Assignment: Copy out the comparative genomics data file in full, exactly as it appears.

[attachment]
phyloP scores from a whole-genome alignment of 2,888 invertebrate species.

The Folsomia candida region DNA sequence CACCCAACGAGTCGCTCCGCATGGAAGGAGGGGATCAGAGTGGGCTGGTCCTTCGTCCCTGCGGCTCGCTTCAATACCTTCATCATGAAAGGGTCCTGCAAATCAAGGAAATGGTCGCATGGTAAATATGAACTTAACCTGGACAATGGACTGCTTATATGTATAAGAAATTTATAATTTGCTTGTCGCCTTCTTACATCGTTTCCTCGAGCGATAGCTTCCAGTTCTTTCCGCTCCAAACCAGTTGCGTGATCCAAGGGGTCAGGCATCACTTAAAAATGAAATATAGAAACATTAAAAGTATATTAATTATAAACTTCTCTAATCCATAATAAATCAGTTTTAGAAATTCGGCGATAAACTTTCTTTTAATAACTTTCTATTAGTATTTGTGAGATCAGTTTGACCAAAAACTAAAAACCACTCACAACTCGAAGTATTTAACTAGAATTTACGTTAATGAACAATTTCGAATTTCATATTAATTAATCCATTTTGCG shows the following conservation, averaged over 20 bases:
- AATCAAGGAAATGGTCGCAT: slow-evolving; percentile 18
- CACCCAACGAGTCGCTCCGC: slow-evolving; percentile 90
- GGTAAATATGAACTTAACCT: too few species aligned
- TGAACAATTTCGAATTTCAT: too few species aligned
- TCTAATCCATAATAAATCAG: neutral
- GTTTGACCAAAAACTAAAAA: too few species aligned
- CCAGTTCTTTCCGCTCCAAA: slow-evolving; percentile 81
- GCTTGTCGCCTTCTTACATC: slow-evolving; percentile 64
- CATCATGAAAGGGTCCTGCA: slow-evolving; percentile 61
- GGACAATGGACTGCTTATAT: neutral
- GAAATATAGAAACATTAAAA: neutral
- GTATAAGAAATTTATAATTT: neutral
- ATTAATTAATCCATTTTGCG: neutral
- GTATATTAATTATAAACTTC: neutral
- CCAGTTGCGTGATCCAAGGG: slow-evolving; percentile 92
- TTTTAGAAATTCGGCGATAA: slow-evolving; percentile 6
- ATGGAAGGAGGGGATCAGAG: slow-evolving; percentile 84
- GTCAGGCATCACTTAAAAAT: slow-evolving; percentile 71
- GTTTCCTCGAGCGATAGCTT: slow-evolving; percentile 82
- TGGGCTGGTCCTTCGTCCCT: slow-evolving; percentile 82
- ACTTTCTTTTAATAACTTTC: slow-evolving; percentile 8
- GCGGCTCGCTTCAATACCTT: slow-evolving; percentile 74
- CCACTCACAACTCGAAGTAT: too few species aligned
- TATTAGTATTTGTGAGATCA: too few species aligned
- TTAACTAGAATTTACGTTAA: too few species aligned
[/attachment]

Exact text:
phyloP scores from a whole-genome alignment of 2,888 invertebrate species.

The Folsomia candida region DNA sequence CACCCAACGAGTCGCTCCGCATGGAAGGAGGGGATCAGAGTGGGCTGGTCCTTCGTCCCTGCGGCTCGCTTCAATACCTTCATCATGAAAGGGTCCTGCAAATCAAGGAAATGGTCGCATGGTAAATATGAACTTAACCTGGACAATGGACTGCTTATATGTATAAGAAATTTATAATTTGCTTGTCGCCTTCTTACATCGTTTCCTCGAGCGATAGCTTCCAGTTCTTTCCGCTCCAAACCAGTTGCGTGATCCAAGGGGTCAGGCATCACTTAAAAATGAAATATAGAAACATTAAAAGTATATTAATTATAAACTTCTCTAATCCATAATAAATCAGTTTTAGAAATTCGGCGATAAACTTTCTTTTAATAACTTTCTATTAGTATTTGTGAGATCAGTTTGACCAAAAACTAAAAACCACTCACAACTCGAAGTATTTAACTAGAATTTACGTTAATGAACAATTTCGAATTTCATATTAATTAATCCATTTTGCG shows the following conservation, averaged over 20 bases:
- AATCAAGGAAATGGTCGCAT: slow-evolving; percentile 18
- CACCCAACGAGTCGCTCCGC: slow-evolving; percentile 90
- GGTAAATATGAACTTAACCT: too few species aligned
- TGAACAATTTCGAATTTCAT: too few species aligned
- TCTAATCCATAATAAATCAG: neutral
- GTTTGACCAAAAACTAAAAA: too few species aligned
- CCAGTTCTTTCCGCTCCAAA: slow-evolving; percentile 81
- GCTTGTCGCCTTCTTACATC: slow-evolving; percentile 64
- CATCATGAAAGGGTCCTGCA: slow-evolving; percentile 61
- GGACAATGGACTGCTTATAT: neutral
- GAAATATAGAAACATTAAAA: neutral
- GTATAAGAAATTTATAATTT: neutral
- ATTAATTAATCCATTTTGCG: neutral
- GTATATTAATTATAAACTTC: neutral
- CCAGTTGCGTGATCCAAGGG: slow-evolving; percentile 92
- TTTTAGAAATTCGGCGATAA: slow-evolving; percentile 6
- ATGGAAGGAGGGGATCAGAG: slow-evolving; percentile 84
- GTCAGGCATCACTTAAAAAT: slow-evolving; percentile 71
- GTTTCCTCGAGCGATAGCTT: slow-evolving; percentile 82
- TGGGCTGGTCCTTCGTCCCT: slow-evolving; percentile 82
- ACTTTCTTTTAATAACTTTC: slow-evolving; percentile 8
- GCGGCTCGCTTCAATACCTT: slow-evolving; percentile 74
- CCACTCACAACTCGAAGTAT: too few species aligned
- TATTAGTATTTGTGAGATCA: too few species aligned
- TTAACTAGAATTTACGTTAA: too few species aligned